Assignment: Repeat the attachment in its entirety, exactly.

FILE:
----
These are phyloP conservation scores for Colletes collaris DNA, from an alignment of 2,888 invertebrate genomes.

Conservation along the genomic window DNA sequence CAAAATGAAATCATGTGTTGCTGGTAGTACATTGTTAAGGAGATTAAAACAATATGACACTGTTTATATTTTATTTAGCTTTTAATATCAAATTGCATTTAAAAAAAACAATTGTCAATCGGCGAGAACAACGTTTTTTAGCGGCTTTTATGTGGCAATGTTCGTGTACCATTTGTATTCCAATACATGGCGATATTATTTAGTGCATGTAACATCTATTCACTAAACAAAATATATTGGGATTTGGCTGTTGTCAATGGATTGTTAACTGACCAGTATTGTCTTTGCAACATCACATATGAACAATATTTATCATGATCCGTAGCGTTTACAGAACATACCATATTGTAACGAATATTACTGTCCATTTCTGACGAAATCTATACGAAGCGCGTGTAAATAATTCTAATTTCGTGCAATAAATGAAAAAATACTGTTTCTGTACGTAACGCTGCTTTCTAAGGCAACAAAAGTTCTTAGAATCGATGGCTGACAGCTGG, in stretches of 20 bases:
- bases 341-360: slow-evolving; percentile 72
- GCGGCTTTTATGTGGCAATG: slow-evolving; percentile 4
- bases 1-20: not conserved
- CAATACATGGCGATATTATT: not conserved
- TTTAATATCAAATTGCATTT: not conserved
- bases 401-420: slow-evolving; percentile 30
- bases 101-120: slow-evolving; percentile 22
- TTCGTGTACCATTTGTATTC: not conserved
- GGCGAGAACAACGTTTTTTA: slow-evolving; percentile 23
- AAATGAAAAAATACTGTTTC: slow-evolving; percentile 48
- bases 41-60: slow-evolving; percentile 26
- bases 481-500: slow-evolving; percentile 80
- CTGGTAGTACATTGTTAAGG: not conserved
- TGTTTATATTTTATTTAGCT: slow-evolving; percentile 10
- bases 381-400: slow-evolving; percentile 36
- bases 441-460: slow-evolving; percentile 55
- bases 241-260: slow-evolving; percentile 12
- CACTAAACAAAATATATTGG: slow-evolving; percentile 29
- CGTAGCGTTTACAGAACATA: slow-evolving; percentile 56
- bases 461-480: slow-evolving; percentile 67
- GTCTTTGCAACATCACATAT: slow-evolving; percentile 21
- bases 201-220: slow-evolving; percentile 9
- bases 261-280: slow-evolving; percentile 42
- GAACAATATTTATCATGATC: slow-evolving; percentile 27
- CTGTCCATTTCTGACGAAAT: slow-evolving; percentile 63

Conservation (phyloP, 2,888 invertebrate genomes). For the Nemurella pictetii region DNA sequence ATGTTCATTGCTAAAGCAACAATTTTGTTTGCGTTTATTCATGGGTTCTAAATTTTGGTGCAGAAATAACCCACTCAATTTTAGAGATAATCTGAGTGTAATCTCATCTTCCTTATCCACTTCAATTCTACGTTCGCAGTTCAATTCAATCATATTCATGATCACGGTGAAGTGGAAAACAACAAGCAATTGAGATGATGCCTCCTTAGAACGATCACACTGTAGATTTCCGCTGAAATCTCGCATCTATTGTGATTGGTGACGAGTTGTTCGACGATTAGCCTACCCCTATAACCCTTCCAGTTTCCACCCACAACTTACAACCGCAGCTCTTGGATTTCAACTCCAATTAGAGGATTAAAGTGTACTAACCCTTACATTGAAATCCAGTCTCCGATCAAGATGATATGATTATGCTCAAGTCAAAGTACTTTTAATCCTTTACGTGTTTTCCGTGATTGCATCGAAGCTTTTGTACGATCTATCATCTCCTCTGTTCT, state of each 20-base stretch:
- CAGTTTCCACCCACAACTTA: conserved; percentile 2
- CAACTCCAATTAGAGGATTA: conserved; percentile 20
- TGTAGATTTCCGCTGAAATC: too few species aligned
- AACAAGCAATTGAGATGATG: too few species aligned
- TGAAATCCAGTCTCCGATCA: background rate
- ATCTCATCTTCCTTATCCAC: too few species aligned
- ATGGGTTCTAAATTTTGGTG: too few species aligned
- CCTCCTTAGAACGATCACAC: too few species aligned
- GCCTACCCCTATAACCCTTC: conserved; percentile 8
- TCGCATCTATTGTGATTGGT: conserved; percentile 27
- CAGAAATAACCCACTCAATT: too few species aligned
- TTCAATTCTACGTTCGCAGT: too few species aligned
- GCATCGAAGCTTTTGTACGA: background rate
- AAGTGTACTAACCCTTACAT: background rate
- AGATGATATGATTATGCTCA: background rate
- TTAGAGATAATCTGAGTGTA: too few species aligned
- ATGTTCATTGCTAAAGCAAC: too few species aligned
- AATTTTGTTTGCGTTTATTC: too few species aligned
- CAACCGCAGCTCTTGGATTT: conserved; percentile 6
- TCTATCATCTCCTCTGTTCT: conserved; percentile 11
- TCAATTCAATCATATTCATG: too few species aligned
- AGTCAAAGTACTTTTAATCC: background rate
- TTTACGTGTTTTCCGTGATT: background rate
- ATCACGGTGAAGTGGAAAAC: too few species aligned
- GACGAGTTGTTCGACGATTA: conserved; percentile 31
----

These are phyloP conservation scores for Colletes collaris DNA, from an alignment of 2,888 invertebrate genomes.

Conservation along the genomic window DNA sequence CAAAATGAAATCATGTGTTGCTGGTAGTACATTGTTAAGGAGATTAAAACAATATGACACTGTTTATATTTTATTTAGCTTTTAATATCAAATTGCATTTAAAAAAAACAATTGTCAATCGGCGAGAACAACGTTTTTTAGCGGCTTTTATGTGGCAATGTTCGTGTACCATTTGTATTCCAATACATGGCGATATTATTTAGTGCATGTAACATCTATTCACTAAACAAAATATATTGGGATTTGGCTGTTGTCAATGGATTGTTAACTGACCAGTATTGTCTTTGCAACATCACATATGAACAATATTTATCATGATCCGTAGCGTTTACAGAACATACCATATTGTAACGAATATTACTGTCCATTTCTGACGAAATCTATACGAAGCGCGTGTAAATAATTCTAATTTCGTGCAATAAATGAAAAAATACTGTTTCTGTACGTAACGCTGCTTTCTAAGGCAACAAAAGTTCTTAGAATCGATGGCTGACAGCTGG, in stretches of 20 bases:
- bases 341-360: slow-evolving; percentile 72
- GCGGCTTTTATGTGGCAATG: slow-evolving; percentile 4
- bases 1-20: not conserved
- CAATACATGGCGATATTATT: not conserved
- TTTAATATCAAATTGCATTT: not conserved
- bases 401-420: slow-evolving; percentile 30
- bases 101-120: slow-evolving; percentile 22
- TTCGTGTACCATTTGTATTC: not conserved
- GGCGAGAACAACGTTTTTTA: slow-evolving; percentile 23
- AAATGAAAAAATACTGTTTC: slow-evolving; percentile 48
- bases 41-60: slow-evolving; percentile 26
- bases 481-500: slow-evolving; percentile 80
- CTGGTAGTACATTGTTAAGG: not conserved
- TGTTTATATTTTATTTAGCT: slow-evolving; percentile 10
- bases 381-400: slow-evolving; percentile 36
- bases 441-460: slow-evolving; percentile 55
- bases 241-260: slow-evolving; percentile 12
- CACTAAACAAAATATATTGG: slow-evolving; percentile 29
- CGTAGCGTTTACAGAACATA: slow-evolving; percentile 56
- bases 461-480: slow-evolving; percentile 67
- GTCTTTGCAACATCACATAT: slow-evolving; percentile 21
- bases 201-220: slow-evolving; percentile 9
- bases 261-280: slow-evolving; percentile 42
- GAACAATATTTATCATGATC: slow-evolving; percentile 27
- CTGTCCATTTCTGACGAAAT: slow-evolving; percentile 63

Conservation (phyloP, 2,888 invertebrate genomes). For the Nemurella pictetii region DNA sequence ATGTTCATTGCTAAAGCAACAATTTTGTTTGCGTTTATTCATGGGTTCTAAATTTTGGTGCAGAAATAACCCACTCAATTTTAGAGATAATCTGAGTGTAATCTCATCTTCCTTATCCACTTCAATTCTACGTTCGCAGTTCAATTCAATCATATTCATGATCACGGTGAAGTGGAAAACAACAAGCAATTGAGATGATGCCTCCTTAGAACGATCACACTGTAGATTTCCGCTGAAATCTCGCATCTATTGTGATTGGTGACGAGTTGTTCGACGATTAGCCTACCCCTATAACCCTTCCAGTTTCCACCCACAACTTACAACCGCAGCTCTTGGATTTCAACTCCAATTAGAGGATTAAAGTGTACTAACCCTTACATTGAAATCCAGTCTCCGATCAAGATGATATGATTATGCTCAAGTCAAAGTACTTTTAATCCTTTACGTGTTTTCCGTGATTGCATCGAAGCTTTTGTACGATCTATCATCTCCTCTGTTCT, state of each 20-base stretch:
- CAGTTTCCACCCACAACTTA: conserved; percentile 2
- CAACTCCAATTAGAGGATTA: conserved; percentile 20
- TGTAGATTTCCGCTGAAATC: too few species aligned
- AACAAGCAATTGAGATGATG: too few species aligned
- TGAAATCCAGTCTCCGATCA: background rate
- ATCTCATCTTCCTTATCCAC: too few species aligned
- ATGGGTTCTAAATTTTGGTG: too few species aligned
- CCTCCTTAGAACGATCACAC: too few species aligned
- GCCTACCCCTATAACCCTTC: conserved; percentile 8
- TCGCATCTATTGTGATTGGT: conserved; percentile 27
- CAGAAATAACCCACTCAATT: too few species aligned
- TTCAATTCTACGTTCGCAGT: too few species aligned
- GCATCGAAGCTTTTGTACGA: background rate
- AAGTGTACTAACCCTTACAT: background rate
- AGATGATATGATTATGCTCA: background rate
- TTAGAGATAATCTGAGTGTA: too few species aligned
- ATGTTCATTGCTAAAGCAAC: too few species aligned
- AATTTTGTTTGCGTTTATTC: too few species aligned
- CAACCGCAGCTCTTGGATTT: conserved; percentile 6
- TCTATCATCTCCTCTGTTCT: conserved; percentile 11
- TCAATTCAATCATATTCATG: too few species aligned
- AGTCAAAGTACTTTTAATCC: background rate
- TTTACGTGTTTTCCGTGATT: background rate
- ATCACGGTGAAGTGGAAAAC: too few species aligned
- GACGAGTTGTTCGACGATTA: conserved; percentile 31